Ventilation effectiveness in classroom infection risk control

Martin Kiil*, Indrek Valgma, Karl Villem Võsa, Raimo Simson, Alo Mikola, Teet Tark, Jarek Kurnitski

*Corresponding author for this work

Research output: Contribution to journalConference articleScientificpeer-review

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The benefits of a good ventilation in classrooms are a well-studied topic regarding health and learning outcomes. However, many studies still show poor results regarding air quality, air change rate and air velocities. In this paper, typical Estonian classroom air distribution solutions were studied in an air distribution laboratory at Tallinn University of Technology. The air change efficiency was measured with CO2 tracer gas concentration decay method. For determining the contaminant removal effectiveness, continuous dose method was used to create a constant contaminant source. In addition, by using air velocity probes, we conducted draught measurements in the mock-up classroom. Tests were conducted using dedicated room-based air handling unit and thermal mannequins for imitating heat sources from students. We found that all solutions studied ensured the air change efficiency roughly corresponding to fully mixing air distribution, but local ventilation effectiveness values of contaminant removal showed large variation from 0.6 to 1.7 stressing the impact of source location. Grouped ceiling supply circular diffusers and single vertical supply grille air distribution commonly used in renovated educational buildings resulted in higher draught risk on the border of the occupied zone. High air velocities recorded in some areas of the classroom perimeter, well explain why draught is considered as one of the main reasons why the airflow rates are reduced, or supply air temperatures are lifted compared to designed values. Perforated duct diffusers resulted in acceptable air velocities. In conclusion, local ventilation effectiveness of contaminant removal showed that fully mixing is not a case with a point source, although air change efficiency determined with equally distributed source showed fully mixing conditions. Therefore, in those cases, the air change rate should be increased to achieve the same ventilation effectiveness. Based on the experiments conducted, a point source ventilation effectiveness measurement method for the breathing zone is proposed. This value determined at least with two source locations can be used in infection risk-based ventilation design.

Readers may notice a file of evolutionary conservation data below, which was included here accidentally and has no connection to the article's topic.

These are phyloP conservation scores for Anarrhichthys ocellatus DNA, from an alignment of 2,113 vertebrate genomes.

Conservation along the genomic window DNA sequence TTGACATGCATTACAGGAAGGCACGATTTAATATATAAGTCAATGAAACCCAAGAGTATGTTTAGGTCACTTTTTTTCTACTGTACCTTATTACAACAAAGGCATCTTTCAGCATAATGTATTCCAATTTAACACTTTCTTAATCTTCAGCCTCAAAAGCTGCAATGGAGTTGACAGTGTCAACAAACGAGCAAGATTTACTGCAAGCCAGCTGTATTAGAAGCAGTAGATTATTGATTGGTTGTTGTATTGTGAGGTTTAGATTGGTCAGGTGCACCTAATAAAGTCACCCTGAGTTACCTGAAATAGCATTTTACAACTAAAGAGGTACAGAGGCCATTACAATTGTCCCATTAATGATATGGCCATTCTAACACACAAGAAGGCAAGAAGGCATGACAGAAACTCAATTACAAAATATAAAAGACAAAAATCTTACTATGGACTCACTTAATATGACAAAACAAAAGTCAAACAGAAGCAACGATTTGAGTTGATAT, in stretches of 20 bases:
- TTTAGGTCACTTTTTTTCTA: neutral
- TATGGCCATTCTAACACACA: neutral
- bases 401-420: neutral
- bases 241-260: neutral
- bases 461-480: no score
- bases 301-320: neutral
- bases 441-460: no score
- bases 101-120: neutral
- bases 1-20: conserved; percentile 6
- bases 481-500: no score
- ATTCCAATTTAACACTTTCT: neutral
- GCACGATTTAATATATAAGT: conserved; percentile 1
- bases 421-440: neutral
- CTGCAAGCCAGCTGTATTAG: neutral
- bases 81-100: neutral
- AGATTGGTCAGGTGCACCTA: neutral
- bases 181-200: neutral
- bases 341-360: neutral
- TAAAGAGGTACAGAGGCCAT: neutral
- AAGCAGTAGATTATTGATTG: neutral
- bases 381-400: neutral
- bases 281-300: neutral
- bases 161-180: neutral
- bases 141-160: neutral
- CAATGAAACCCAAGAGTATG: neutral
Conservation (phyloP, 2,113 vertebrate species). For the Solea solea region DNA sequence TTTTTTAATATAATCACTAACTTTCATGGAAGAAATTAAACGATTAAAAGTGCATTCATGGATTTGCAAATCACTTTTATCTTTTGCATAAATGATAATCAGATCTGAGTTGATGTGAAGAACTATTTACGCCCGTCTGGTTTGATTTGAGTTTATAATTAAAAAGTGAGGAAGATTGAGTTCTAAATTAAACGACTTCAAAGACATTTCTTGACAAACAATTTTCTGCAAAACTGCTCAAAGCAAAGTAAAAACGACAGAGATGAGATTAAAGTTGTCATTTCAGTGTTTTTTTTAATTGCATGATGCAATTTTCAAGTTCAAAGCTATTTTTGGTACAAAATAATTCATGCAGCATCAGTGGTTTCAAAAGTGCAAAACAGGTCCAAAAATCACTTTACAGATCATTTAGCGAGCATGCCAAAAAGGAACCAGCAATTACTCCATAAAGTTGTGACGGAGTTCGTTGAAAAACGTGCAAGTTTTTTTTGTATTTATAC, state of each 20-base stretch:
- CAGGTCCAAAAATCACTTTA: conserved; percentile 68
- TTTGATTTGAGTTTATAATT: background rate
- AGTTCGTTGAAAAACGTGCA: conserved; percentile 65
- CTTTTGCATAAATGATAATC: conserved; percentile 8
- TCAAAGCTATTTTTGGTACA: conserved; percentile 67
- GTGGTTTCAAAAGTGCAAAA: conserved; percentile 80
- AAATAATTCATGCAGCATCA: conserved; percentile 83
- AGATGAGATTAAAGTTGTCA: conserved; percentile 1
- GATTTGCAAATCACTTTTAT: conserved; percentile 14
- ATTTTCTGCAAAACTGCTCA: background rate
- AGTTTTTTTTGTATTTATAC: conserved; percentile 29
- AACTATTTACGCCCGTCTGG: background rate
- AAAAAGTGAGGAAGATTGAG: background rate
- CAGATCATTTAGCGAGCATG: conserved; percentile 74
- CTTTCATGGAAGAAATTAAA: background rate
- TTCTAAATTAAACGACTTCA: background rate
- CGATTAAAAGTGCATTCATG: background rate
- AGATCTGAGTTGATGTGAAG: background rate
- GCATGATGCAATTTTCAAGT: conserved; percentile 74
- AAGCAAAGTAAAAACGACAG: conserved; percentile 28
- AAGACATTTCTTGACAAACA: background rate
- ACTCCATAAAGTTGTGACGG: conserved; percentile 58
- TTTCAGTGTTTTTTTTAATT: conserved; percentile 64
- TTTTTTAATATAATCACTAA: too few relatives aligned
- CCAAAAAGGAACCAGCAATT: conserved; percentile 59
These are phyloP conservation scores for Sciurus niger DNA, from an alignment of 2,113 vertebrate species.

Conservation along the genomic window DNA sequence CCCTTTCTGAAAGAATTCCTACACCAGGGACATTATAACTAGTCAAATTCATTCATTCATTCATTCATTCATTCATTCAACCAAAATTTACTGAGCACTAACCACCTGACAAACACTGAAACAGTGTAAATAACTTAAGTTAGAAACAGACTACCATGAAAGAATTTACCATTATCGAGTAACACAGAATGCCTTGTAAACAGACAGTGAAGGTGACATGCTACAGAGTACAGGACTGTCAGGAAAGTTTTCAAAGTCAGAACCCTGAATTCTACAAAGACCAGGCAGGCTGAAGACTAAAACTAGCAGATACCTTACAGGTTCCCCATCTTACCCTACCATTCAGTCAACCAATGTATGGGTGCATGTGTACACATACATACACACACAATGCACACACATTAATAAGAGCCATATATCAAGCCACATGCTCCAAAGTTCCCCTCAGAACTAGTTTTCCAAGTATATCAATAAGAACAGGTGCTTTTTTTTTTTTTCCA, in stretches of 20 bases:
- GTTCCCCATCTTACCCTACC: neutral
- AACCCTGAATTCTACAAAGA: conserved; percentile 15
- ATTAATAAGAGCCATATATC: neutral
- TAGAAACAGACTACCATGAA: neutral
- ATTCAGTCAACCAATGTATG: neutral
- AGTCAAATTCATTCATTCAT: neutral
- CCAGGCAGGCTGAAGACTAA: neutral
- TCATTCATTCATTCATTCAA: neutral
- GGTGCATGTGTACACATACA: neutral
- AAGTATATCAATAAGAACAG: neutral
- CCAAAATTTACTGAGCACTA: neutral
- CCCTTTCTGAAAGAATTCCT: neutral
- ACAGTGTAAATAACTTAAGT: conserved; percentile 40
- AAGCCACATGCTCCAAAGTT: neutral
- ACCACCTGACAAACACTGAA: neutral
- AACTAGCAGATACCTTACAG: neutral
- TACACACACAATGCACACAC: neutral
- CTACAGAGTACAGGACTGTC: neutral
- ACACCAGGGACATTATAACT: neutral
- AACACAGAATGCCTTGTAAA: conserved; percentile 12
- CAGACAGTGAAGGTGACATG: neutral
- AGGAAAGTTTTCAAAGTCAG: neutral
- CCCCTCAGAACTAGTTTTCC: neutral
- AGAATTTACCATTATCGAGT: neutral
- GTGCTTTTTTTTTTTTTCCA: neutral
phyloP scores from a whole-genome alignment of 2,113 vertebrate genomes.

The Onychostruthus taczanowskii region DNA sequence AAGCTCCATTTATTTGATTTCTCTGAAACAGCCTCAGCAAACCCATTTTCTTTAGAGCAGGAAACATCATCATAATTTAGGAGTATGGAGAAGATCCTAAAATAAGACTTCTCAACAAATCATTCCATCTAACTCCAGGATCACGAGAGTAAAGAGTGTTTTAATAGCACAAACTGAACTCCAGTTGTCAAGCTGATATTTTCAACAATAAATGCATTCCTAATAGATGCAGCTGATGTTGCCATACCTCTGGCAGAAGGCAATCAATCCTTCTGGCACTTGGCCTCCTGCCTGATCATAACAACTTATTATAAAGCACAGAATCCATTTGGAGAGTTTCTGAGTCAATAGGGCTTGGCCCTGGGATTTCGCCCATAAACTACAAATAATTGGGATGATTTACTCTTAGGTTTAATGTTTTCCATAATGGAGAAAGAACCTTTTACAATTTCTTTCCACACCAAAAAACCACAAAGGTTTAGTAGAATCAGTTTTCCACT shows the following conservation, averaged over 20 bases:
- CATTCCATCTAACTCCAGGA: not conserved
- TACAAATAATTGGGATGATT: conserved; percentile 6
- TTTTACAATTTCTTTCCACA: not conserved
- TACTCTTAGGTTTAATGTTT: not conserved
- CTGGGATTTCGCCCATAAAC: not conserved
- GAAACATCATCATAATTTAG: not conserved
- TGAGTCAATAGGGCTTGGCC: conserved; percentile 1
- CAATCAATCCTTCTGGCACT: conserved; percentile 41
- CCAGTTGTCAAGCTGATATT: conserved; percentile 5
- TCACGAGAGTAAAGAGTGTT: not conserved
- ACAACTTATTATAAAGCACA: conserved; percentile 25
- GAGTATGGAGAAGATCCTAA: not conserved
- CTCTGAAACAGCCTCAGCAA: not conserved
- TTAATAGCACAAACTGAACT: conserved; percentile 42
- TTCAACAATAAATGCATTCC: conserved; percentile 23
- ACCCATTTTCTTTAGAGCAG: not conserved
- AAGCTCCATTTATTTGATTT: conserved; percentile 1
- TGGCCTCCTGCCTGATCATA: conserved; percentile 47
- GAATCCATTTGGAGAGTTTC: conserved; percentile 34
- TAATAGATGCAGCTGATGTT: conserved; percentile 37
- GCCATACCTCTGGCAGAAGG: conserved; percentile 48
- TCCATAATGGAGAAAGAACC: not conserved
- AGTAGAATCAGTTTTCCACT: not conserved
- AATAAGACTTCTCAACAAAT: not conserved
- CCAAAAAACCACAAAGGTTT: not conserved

Original languageEnglish
Article number01043
Number of pages8
JournalE3S Web of Conferences
Publication statusPublished - 16 Jun 2023
MoE publication typeA4 Conference publication
EventInternational Conference on Indoor Air Quality, Ventilation and Energy Conservation in Buildings - Tokyo, Japan
Duration: 20 May 202323 May 2023
Conference number: 11


  • Air velocity
  • Classroom
  • Ventilation effectiveness


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  • FinEst Twins: FinEst Twins

    Nieminen, M.


    Project: EU: Framework programmes funding

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